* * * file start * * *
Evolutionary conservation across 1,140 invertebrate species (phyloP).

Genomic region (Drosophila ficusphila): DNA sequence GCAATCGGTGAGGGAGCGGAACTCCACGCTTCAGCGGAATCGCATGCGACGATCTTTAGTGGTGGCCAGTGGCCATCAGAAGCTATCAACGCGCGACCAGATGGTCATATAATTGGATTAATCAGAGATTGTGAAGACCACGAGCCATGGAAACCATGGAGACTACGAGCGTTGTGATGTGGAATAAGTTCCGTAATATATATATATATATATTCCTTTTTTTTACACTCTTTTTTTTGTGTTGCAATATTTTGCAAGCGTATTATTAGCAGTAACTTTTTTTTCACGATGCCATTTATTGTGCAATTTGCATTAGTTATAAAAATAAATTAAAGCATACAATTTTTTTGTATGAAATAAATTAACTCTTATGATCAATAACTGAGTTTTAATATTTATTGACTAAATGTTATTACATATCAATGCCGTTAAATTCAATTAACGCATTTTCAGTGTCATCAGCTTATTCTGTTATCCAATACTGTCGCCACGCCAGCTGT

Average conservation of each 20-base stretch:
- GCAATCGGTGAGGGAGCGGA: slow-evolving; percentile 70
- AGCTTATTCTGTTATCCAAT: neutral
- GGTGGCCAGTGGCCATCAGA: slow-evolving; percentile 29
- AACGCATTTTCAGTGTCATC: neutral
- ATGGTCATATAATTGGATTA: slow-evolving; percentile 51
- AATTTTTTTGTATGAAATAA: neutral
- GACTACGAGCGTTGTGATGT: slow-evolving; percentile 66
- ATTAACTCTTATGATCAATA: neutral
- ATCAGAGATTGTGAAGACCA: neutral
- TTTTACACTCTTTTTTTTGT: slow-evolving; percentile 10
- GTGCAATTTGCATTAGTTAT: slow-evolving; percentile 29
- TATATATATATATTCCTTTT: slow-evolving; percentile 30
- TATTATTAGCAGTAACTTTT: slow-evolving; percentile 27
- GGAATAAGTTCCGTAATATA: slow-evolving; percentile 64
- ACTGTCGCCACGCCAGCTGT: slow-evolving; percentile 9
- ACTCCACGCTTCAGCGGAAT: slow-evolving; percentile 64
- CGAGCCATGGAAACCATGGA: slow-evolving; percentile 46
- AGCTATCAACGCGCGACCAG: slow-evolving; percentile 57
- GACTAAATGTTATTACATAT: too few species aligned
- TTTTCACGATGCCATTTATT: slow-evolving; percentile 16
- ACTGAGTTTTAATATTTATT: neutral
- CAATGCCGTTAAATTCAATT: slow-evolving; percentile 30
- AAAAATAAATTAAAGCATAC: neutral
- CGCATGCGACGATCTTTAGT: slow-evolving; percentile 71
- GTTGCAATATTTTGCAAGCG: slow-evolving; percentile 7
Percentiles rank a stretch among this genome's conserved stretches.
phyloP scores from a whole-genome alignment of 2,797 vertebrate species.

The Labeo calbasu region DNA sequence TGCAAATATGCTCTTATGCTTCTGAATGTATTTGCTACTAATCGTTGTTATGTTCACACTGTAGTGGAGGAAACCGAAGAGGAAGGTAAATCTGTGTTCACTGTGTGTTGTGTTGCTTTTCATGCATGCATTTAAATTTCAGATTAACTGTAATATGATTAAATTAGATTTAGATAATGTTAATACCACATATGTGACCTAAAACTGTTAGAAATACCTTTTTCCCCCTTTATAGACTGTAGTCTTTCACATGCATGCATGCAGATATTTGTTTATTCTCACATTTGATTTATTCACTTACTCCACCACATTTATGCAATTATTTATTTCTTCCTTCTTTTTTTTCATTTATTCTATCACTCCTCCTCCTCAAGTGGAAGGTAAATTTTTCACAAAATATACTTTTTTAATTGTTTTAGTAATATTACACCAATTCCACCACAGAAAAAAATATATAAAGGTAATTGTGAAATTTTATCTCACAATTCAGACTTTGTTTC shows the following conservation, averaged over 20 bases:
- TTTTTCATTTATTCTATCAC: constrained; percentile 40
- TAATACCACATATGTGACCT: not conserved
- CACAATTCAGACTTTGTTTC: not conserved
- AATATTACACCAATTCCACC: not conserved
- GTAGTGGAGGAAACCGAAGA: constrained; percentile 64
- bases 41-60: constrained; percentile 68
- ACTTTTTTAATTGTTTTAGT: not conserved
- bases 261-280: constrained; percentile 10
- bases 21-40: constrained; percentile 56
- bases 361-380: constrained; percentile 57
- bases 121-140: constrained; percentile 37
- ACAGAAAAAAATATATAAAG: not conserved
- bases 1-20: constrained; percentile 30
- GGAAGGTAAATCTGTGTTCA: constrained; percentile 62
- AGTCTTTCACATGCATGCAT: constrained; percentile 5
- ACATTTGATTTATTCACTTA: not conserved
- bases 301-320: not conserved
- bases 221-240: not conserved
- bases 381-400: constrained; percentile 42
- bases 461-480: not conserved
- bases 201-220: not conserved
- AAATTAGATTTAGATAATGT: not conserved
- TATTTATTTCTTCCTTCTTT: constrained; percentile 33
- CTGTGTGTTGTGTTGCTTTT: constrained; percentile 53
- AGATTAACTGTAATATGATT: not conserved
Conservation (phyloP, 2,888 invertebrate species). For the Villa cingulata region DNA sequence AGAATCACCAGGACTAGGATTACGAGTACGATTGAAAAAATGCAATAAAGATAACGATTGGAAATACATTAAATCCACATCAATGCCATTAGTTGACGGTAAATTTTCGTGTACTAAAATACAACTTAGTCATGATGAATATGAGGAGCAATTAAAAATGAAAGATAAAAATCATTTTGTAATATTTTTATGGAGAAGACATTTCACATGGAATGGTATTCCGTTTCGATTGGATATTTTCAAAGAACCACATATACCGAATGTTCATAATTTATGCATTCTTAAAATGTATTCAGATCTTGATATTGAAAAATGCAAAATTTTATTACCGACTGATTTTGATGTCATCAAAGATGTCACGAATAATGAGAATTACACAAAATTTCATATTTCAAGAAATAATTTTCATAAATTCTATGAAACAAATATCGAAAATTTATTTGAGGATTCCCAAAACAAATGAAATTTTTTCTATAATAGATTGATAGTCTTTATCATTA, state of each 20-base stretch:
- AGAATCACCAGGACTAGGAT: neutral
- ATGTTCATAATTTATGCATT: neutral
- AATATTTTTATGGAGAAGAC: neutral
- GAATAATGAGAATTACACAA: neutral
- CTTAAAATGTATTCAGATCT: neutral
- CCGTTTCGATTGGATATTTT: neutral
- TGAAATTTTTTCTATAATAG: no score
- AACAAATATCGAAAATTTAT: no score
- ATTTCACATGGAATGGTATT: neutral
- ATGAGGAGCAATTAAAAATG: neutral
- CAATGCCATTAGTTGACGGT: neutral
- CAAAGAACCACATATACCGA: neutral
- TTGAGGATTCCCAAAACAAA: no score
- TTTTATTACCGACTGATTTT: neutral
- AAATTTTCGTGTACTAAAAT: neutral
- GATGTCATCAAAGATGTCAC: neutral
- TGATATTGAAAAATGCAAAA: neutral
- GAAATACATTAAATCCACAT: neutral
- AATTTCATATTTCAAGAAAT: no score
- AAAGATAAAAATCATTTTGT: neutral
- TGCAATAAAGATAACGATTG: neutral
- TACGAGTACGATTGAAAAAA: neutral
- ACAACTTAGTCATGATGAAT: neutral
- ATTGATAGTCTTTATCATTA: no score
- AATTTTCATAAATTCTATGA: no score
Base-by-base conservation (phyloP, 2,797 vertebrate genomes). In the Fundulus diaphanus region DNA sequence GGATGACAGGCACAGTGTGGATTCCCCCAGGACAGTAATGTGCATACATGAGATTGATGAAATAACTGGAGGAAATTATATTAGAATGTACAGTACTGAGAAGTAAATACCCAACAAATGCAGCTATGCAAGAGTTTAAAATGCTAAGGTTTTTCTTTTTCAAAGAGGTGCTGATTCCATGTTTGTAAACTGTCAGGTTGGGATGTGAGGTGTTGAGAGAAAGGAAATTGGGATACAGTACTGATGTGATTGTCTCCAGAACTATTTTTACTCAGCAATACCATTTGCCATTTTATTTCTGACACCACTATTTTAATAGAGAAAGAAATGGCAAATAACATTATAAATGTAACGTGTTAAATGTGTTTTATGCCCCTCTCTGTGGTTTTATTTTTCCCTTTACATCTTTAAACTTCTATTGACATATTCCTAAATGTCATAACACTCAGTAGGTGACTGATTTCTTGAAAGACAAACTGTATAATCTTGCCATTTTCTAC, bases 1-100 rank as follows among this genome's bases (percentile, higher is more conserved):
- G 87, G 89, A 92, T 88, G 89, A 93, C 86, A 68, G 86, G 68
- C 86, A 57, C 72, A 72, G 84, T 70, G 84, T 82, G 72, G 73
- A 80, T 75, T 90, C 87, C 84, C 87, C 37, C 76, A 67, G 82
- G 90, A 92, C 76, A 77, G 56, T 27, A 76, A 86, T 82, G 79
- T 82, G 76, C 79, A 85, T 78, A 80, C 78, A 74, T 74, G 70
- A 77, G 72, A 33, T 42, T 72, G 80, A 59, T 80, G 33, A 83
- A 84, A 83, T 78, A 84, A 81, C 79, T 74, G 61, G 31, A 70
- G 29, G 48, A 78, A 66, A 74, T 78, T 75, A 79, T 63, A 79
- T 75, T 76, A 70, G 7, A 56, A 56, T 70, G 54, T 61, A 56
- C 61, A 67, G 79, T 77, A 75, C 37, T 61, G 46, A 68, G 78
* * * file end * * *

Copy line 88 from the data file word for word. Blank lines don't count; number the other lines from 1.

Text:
- T 82, G 76, C 79, A 85, T 78, A 80, C 78, A 74, T 74, G 70